Recently, a United Kingdom charity quizzed 1,015 people in Great Britain face-to-face to find out how much they knew about bladder cancer. The participants were aged 16 and older. While awareness around this type of cancer is gradually increasing, the survey exposed just how little people know about the disease.
Dr. Colin Bunce, an urologist in the London borough of Barnet, and chair of Action on Bladder Cancer charity, said the goal of the survey is not to make everyone experts, “but such a huge lack of understanding can lead to people being misdiagnosed or diagnosed at a later stage which can narrow down the best treatment choices. Over the last two decades bladder cancer has been in the shadows. Greater public attention is urgently needed to improve understanding about the disease so that people know when and where to go for help.”
In recognition of Bladder Cancer Awareness Day on May 5, 2012, take this quiz to find out how much you know about the disease and compare your answers to the survey's findings.
The main warning sign for bladder cancer is:
- Lower stomach pain
- Blood in the urine
- A constant need to urinate
If you answered blood in the urine, you’re right and join 55 percent of those surveyed in choosing the right answer. A constant need to urinate may be a sign of bladder cancer, but is more often associated with a urinary tract infection.
If you answered stomach pain you should know bladder cancer is typically painless, which can mask the severity of the tumor and may influence patients to postpone seeking immediate medical care. One-quarter of those surveyed didn’t know what a possible sign of bladder cancer may be.
The most common cause of bladder cancer is:
- drinking too much alcohol
- consuming soft drink beverages
- using chemicals at work
More than half of those surveyed didn’t know what causes bladder cancer. If you answered "drinking too much alcohol" you're wrong, but don’t feel bad, so did one in five people surveyed.
Only 5 percent stated they thought smoking is the most common cause, which is in fact the case. Smokers get bladder cancer twice as often as people who don’t smoke.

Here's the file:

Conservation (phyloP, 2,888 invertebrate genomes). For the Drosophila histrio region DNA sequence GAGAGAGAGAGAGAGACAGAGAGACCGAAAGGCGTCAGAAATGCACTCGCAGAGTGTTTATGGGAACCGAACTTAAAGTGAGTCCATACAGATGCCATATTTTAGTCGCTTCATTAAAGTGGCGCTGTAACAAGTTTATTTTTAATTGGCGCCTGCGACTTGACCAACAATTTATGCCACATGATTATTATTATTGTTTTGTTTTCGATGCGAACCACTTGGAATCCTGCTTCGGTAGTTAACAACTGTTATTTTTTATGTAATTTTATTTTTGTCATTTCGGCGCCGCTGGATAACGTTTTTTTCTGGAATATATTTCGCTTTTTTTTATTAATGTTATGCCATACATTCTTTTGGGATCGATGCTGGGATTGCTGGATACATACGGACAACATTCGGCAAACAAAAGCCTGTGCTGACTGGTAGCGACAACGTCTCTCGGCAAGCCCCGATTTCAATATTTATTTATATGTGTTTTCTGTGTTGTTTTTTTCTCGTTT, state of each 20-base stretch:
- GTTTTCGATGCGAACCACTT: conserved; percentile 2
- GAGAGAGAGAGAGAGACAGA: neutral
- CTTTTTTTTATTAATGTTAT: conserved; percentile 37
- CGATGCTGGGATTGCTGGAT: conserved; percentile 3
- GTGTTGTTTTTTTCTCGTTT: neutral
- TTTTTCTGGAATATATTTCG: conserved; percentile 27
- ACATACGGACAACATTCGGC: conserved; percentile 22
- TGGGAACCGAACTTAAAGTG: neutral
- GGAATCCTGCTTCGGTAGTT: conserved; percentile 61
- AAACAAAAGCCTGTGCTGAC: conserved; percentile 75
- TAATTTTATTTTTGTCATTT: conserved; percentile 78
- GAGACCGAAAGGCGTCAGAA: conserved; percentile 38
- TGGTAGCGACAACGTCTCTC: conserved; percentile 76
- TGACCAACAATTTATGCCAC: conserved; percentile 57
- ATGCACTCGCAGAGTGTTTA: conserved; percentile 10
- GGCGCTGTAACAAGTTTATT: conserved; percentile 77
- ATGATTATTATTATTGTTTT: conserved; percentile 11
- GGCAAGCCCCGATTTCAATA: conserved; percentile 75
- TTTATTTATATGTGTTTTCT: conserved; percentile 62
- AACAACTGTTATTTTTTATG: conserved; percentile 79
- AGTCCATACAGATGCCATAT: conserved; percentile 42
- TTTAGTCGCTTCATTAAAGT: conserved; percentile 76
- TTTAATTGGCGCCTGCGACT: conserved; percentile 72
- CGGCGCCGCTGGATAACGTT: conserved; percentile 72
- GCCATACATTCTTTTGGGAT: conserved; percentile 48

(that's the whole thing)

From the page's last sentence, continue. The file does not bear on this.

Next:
Just 1 percent said "using chemicals at work," which is the second most common cause. People who work with chemicals called aromatic amines may have higher risk. These chemicals are used in making rubber, leather, printing materials, textiles and paint product.
How common is bladder cancer?
- Not common at all. It’s diagnosed in only 1 percent of the male population
- In the U.K., bladder cancer is the 4th most commonly diagnosed cancer in men and the 11th most common in women.
- Bladder cancer is the 5th most commonly diagnosed cancer in the U.S. - 4th among men (after prostate, lung and colon) and 11th among women.
If you answered "not common at all," you might be stunned to learn that it's very common. The U.K. and U.S. statistics are correct.
In 2012, it is estimated that more than 73,000 new cases of bladder cancer will be diagnosed and nearly 15,000 people will die from the disease in the United States alone. Another 10,000 will be diagnosed in the U.K. this year.
However, bladder cancer is treatable if caught early and the number of people living with the disease is rising. There are more than 520,000 bladder cancer survivors in the United States.
Lynette Summerill is an award-winning writer and Scuba enthusiast living in San Diego, CA with her husband and two beach loving dogs. In addition to writing about cancer-related issues for EmpowHER, her work has been seen in newspapers and magazines around the world.
Sources and consumer information:
Action on Bladder Cancer (ABC). About Bladder Cancer. Online at: http://www.actiononbladdercancer.org/content.php?id=155g=2/About-bladder-cancer.
Survey results at:
Bladder Cancer Advocacy Network (BCAN). Facing bladder cancer. Online at:
National Cancer Institute. About Bladder Cancer. Access at: http://www.cancer.gov/cancertopics/types/bladder
Cancer Research UK’s ‘CancerStats – Key Facts. Access at: http://info.cancerresearchuk.org/cancerstats
Reviewed May 3, 2012
by Michele Blacksberg RN
Edited by Jody Smith